31
Jan
'14

So I recently retrieved my Argonaut 505 Amateur Radio Transceiver from storage. Turned it on, no hiss from the speaker. That’s… unusual, points to a dead audio amplifier.

Geek line, do not cross. Geek line, do not cross. (TLDR: I solved the problem)

This is the schematic of the audio amplifier of the 505 (the slightly later, slightly upgraded Argonaut 509 uses an integrated circuit audio amplifier). The Operator’s Manual is also good enough to provide voltage levels at the transistor pins.

So I measured, and found around 0.5V on Q4 base instead of the anticipated 6V. Q5 base was a tad lower. The obvious reasons for this would be Q5 base shorted to ground, or Q3 shorted, or Q3 turned on. The base voltage on Q3 didn’t look high enough to turn it on so…

Pulled Q5, tested it on my multimeter, it was good. So was Q3. Now how is that possible?

So I pulled Q4 as well, and that too tested good.

Next theory, something is disturbing the biasing (there’s a DC feedback loop at play here for the bias, and an AC feedback loop for the gain). The base of Q1 is biased to 5.2V by R2/R3/R4, this determines that the emitter of Q1 needs to be 0.6V higher (Vbe). And small variations in this emitter voltage will cause Q1 to turn on or off, varying the collector current and in turn the voltage over R21.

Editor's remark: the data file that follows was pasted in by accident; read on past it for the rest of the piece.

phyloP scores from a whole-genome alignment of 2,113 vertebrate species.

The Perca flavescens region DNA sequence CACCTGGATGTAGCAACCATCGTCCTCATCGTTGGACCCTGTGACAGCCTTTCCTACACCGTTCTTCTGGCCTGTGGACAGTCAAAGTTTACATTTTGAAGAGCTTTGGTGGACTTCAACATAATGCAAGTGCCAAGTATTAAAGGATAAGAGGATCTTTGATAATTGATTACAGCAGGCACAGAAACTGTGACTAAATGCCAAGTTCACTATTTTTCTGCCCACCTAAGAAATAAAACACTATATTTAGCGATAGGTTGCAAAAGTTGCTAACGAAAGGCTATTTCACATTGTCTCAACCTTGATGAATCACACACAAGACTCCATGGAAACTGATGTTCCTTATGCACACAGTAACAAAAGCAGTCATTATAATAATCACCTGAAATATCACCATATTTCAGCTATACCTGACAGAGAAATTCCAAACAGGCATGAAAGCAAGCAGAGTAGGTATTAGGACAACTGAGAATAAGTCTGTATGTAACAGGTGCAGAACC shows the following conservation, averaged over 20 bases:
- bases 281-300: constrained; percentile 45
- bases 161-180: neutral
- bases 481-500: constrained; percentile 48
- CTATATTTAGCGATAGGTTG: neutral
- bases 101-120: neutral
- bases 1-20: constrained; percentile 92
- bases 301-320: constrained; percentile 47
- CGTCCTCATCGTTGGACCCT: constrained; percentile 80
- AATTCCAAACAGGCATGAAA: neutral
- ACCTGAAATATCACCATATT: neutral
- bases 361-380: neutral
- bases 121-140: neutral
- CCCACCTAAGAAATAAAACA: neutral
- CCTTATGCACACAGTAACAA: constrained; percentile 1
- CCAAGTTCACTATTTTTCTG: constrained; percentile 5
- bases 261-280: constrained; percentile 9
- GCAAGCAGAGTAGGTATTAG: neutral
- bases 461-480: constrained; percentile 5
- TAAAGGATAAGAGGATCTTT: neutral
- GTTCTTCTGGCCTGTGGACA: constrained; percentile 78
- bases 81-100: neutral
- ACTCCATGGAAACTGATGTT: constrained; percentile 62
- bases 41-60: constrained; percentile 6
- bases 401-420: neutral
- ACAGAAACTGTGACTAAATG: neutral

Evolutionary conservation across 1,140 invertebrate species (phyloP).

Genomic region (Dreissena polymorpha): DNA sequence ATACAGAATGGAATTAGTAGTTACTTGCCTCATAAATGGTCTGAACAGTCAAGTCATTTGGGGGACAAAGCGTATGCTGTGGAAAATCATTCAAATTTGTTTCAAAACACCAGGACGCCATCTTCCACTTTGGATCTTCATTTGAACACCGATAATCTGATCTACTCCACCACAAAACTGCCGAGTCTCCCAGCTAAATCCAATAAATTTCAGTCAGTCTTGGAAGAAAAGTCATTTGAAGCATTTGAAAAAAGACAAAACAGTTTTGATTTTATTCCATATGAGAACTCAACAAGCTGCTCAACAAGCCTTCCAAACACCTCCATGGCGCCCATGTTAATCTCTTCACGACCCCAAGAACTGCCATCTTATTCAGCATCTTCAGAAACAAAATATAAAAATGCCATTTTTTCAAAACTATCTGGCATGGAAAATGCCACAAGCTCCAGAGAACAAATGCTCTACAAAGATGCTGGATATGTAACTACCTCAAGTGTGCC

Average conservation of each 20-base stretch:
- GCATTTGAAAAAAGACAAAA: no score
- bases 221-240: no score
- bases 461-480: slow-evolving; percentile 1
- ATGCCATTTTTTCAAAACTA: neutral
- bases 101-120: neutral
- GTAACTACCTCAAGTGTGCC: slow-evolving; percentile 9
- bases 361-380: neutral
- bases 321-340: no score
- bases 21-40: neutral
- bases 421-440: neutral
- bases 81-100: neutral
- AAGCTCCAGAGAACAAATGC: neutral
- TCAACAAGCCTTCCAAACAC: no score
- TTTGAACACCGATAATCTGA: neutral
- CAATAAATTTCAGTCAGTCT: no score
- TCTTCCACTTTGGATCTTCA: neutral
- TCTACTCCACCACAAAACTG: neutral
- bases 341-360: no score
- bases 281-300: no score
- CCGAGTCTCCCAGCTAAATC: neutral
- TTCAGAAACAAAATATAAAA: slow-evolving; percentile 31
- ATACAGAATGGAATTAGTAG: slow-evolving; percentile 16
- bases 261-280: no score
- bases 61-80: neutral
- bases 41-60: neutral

This voltage determines whether Q3 turns on or off, which drives Q4 and Q5, which determine the voltage on the emitter of Q1. See? Feedback.

Anyway, the point is that if this feedback loop is disturbed, Q3 could turn on and drag the base voltages of Q4 and Q5 down. Removed both capacitors, nothing changed. And all the resistors measured the correct value.

Now what?

With all this in-and-out, I eventually noticed that intermittently things would come right. So I started undoing things until I found …

This is Q4. It’s designed to be mounted on a heatsink — it’s just the standard transistor package inside a heat-conducting easily-mounted aliminium block. It  had developed an internal short between the base and the case. First time I’ve ever seen this happen. Grounding the case by mounting the transistor on the heatsink and the heatsink to the chassis pulled the base low.

A mechanical problem, in the end. No wonder it didn’t make sense looking at the schematic.

 



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